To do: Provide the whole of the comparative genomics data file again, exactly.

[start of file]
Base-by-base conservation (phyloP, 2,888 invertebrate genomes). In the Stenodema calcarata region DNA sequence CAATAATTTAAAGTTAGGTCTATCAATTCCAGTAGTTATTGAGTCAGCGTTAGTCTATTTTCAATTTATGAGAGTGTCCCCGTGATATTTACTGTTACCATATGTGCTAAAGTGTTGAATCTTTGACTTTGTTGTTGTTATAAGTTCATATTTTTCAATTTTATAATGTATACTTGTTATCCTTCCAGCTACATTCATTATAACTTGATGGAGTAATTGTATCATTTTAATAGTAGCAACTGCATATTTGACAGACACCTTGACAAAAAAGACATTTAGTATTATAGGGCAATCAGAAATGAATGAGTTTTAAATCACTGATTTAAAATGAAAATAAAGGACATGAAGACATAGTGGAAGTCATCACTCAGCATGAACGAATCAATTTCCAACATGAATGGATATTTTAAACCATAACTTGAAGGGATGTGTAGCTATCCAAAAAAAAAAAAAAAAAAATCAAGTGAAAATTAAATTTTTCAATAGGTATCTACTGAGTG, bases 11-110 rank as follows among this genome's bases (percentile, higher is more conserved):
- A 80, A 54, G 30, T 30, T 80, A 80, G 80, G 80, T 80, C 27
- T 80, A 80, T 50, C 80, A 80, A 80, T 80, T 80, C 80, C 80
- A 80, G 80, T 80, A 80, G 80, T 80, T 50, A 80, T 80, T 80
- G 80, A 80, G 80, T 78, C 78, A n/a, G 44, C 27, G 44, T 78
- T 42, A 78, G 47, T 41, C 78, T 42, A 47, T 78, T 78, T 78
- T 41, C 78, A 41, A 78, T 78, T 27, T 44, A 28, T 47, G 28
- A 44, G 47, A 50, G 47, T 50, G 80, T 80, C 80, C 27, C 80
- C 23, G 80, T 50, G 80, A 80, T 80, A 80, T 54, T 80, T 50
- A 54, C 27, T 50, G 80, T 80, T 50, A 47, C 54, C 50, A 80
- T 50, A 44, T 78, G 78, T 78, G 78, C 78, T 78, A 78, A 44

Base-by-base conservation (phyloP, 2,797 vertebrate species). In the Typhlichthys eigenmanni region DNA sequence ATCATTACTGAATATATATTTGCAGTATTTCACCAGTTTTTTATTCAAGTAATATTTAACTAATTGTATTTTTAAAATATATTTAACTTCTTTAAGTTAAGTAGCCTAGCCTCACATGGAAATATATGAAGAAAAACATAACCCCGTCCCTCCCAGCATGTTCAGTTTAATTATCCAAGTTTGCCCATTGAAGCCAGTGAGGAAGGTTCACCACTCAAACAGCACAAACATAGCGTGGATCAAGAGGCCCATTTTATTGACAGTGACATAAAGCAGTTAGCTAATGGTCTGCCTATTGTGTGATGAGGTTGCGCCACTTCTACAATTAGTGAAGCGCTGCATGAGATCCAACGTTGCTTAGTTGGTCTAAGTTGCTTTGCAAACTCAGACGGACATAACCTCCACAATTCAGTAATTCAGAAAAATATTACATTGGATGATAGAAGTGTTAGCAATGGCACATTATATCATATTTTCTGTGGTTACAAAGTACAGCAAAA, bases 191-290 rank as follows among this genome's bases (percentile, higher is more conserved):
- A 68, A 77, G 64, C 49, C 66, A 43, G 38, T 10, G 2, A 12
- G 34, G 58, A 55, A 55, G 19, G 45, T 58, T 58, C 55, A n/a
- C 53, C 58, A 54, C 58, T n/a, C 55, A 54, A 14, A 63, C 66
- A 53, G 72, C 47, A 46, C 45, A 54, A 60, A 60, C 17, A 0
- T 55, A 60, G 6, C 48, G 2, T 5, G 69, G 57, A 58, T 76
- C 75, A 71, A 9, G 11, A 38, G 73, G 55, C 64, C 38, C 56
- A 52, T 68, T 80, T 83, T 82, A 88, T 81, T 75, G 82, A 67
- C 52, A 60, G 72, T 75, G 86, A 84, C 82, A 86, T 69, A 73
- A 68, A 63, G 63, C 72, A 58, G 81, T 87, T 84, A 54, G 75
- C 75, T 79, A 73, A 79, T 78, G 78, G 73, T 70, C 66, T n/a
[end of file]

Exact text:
Base-by-base conservation (phyloP, 2,888 invertebrate genomes). In the Stenodema calcarata region DNA sequence CAATAATTTAAAGTTAGGTCTATCAATTCCAGTAGTTATTGAGTCAGCGTTAGTCTATTTTCAATTTATGAGAGTGTCCCCGTGATATTTACTGTTACCATATGTGCTAAAGTGTTGAATCTTTGACTTTGTTGTTGTTATAAGTTCATATTTTTCAATTTTATAATGTATACTTGTTATCCTTCCAGCTACATTCATTATAACTTGATGGAGTAATTGTATCATTTTAATAGTAGCAACTGCATATTTGACAGACACCTTGACAAAAAAGACATTTAGTATTATAGGGCAATCAGAAATGAATGAGTTTTAAATCACTGATTTAAAATGAAAATAAAGGACATGAAGACATAGTGGAAGTCATCACTCAGCATGAACGAATCAATTTCCAACATGAATGGATATTTTAAACCATAACTTGAAGGGATGTGTAGCTATCCAAAAAAAAAAAAAAAAAAATCAAGTGAAAATTAAATTTTTCAATAGGTATCTACTGAGTG, bases 11-110 rank as follows among this genome's bases (percentile, higher is more conserved):
- A 80, A 54, G 30, T 30, T 80, A 80, G 80, G 80, T 80, C 27
- T 80, A 80, T 50, C 80, A 80, A 80, T 80, T 80, C 80, C 80
- A 80, G 80, T 80, A 80, G 80, T 80, T 50, A 80, T 80, T 80
- G 80, A 80, G 80, T 78, C 78, A n/a, G 44, C 27, G 44, T 78
- T 42, A 78, G 47, T 41, C 78, T 42, A 47, T 78, T 78, T 78
- T 41, C 78, A 41, A 78, T 78, T 27, T 44, A 28, T 47, G 28
- A 44, G 47, A 50, G 47, T 50, G 80, T 80, C 80, C 27, C 80
- C 23, G 80, T 50, G 80, A 80, T 80, A 80, T 54, T 80, T 50
- A 54, C 27, T 50, G 80, T 80, T 50, A 47, C 54, C 50, A 80
- T 50, A 44, T 78, G 78, T 78, G 78, C 78, T 78, A 78, A 44

Base-by-base conservation (phyloP, 2,797 vertebrate species). In the Typhlichthys eigenmanni region DNA sequence ATCATTACTGAATATATATTTGCAGTATTTCACCAGTTTTTTATTCAAGTAATATTTAACTAATTGTATTTTTAAAATATATTTAACTTCTTTAAGTTAAGTAGCCTAGCCTCACATGGAAATATATGAAGAAAAACATAACCCCGTCCCTCCCAGCATGTTCAGTTTAATTATCCAAGTTTGCCCATTGAAGCCAGTGAGGAAGGTTCACCACTCAAACAGCACAAACATAGCGTGGATCAAGAGGCCCATTTTATTGACAGTGACATAAAGCAGTTAGCTAATGGTCTGCCTATTGTGTGATGAGGTTGCGCCACTTCTACAATTAGTGAAGCGCTGCATGAGATCCAACGTTGCTTAGTTGGTCTAAGTTGCTTTGCAAACTCAGACGGACATAACCTCCACAATTCAGTAATTCAGAAAAATATTACATTGGATGATAGAAGTGTTAGCAATGGCACATTATATCATATTTTCTGTGGTTACAAAGTACAGCAAAA, bases 191-290 rank as follows among this genome's bases (percentile, higher is more conserved):
- A 68, A 77, G 64, C 49, C 66, A 43, G 38, T 10, G 2, A 12
- G 34, G 58, A 55, A 55, G 19, G 45, T 58, T 58, C 55, A n/a
- C 53, C 58, A 54, C 58, T n/a, C 55, A 54, A 14, A 63, C 66
- A 53, G 72, C 47, A 46, C 45, A 54, A 60, A 60, C 17, A 0
- T 55, A 60, G 6, C 48, G 2, T 5, G 69, G 57, A 58, T 76
- C 75, A 71, A 9, G 11, A 38, G 73, G 55, C 64, C 38, C 56
- A 52, T 68, T 80, T 83, T 82, A 88, T 81, T 75, G 82, A 67
- C 52, A 60, G 72, T 75, G 86, A 84, C 82, A 86, T 69, A 73
- A 68, A 63, G 63, C 72, A 58, G 81, T 87, T 84, A 54, G 75
- C 75, T 79, A 73, A 79, T 78, G 78, G 73, T 70, C 66, T n/a